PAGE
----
1. The ONS research out this week finds a rise in people picking “other” out of a choice of straight, gay or other. Are people more willing now to embrace the idea that they might not be exclusively heterosexual? If so, what do you think is driving that?
Yes, since the famous Kinsey studies in the 1940s and 50s we’ve known that a large proportion of people experience some attraction to – and often sexual experience with – people of their own gender (either in addition to other genders, or exclusively). However, those numbers are rarely reflected in national surveys because many of those people don’t feel able to be open about this. Year on year more people say they are something other than heterosexual – probably as prevailing cultural attitudes become more open, and people see more positive role models in the media and their everyday lives.
2. If the increase is among younger people, does it reflect generational differences from growing up in a less homophobic culture?
It seems likely that it is that generational shift and change in wider culture that’s responsible, although it’s important to remember that there are still significant barriers to people saying they are anything other than heterosexual. The very fact that people need to ‘come out’ as being LGBQ+ reminds us that heterosexuality is the assumed norm, and therefore being anything else still holds the stigma of being perceived as ‘other’ than the norm. For many people identifying as LGBQ+ still carries risks including hate crime, discrimination, and loss of vital family and community.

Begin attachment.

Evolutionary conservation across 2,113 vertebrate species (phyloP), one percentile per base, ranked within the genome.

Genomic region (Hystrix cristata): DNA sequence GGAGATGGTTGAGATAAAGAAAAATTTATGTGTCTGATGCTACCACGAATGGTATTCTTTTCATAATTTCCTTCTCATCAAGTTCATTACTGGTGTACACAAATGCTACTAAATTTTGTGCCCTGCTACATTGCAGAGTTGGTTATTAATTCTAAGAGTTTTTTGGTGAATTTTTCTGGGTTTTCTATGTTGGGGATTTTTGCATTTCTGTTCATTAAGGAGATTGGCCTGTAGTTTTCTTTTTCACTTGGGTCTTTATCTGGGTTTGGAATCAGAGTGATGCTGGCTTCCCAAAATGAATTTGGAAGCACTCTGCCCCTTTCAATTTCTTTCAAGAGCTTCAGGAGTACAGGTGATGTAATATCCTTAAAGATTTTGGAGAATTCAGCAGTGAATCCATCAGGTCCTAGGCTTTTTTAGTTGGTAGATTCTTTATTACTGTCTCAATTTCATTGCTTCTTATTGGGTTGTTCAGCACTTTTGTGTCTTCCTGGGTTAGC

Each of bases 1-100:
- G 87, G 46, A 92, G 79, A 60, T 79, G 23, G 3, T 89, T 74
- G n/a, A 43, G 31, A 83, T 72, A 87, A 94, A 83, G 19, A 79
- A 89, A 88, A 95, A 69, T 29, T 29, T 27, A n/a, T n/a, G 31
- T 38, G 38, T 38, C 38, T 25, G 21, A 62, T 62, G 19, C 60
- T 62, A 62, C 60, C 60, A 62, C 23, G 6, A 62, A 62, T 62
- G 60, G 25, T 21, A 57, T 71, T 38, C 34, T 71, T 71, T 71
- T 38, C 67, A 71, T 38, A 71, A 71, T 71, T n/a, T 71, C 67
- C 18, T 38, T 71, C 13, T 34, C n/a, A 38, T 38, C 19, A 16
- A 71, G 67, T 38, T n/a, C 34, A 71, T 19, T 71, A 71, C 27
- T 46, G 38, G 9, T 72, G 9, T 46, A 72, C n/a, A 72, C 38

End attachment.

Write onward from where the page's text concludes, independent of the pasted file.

3. Do you think it’s likely that as the years go by the number of people identifying as exclusively, never-could-be-anything-but heterosexual will continue to fall?
Certainly, especially given that in terms of attraction and experience a significant proportion of people are not heterosexual (far more than identify as LGB or ‘other’).
4. Does the question you ask about sexual identities affect the answer you get?
Yes, this is the key point really. In my book The Psychology of Sex I point out that YouGov found that 88.7% of adults identified as heterosexual, 5.5% identified as gay, and 2.1% as bisexual. However when they were asked to place themselves on the Kinsey scale in terms of attraction, 72% of all adults, and 46% of adults aged 18–24 years, put themselves at exclusively heterosexual; 4% percent of all adults, and 6% of young adults, put themselves at exclusively homosexual. That means that around quarter of all adults, and half of young adults, placed themselves somewhere between the extremes. This suggests that being attracted to more than one gender is becoming a majority, not a minority, position. But wider culture is taking a long time to catch up to that fact, still tending to assume that people are either straight or gay, and presenting non-binary attraction as confused, a phase, or somehow suspicious.
5. In the past many people have (mistakenly) assumed that bisexual necessarily meant equally attracted to men and women. Is that idea now being dispelled?
It certainly has been dispelled in the bi and queer communities! Even the Kinsey type scale from attraction to the ‘same sex’ to attraction to the ‘opposite sex’ doesn’t actually make a lot of sense. A good analogy for that is liking coffee and tea: just because you like one more doesn’t mean you necessarily like the other one less. Of course now we’re grudgingly recognising the existence of non-binary people too, any kind of binary – or spectrum – model for sexuality won’t really work. That’s why the most accepted definition of bisexuality is ‘attraction to more than one gender’.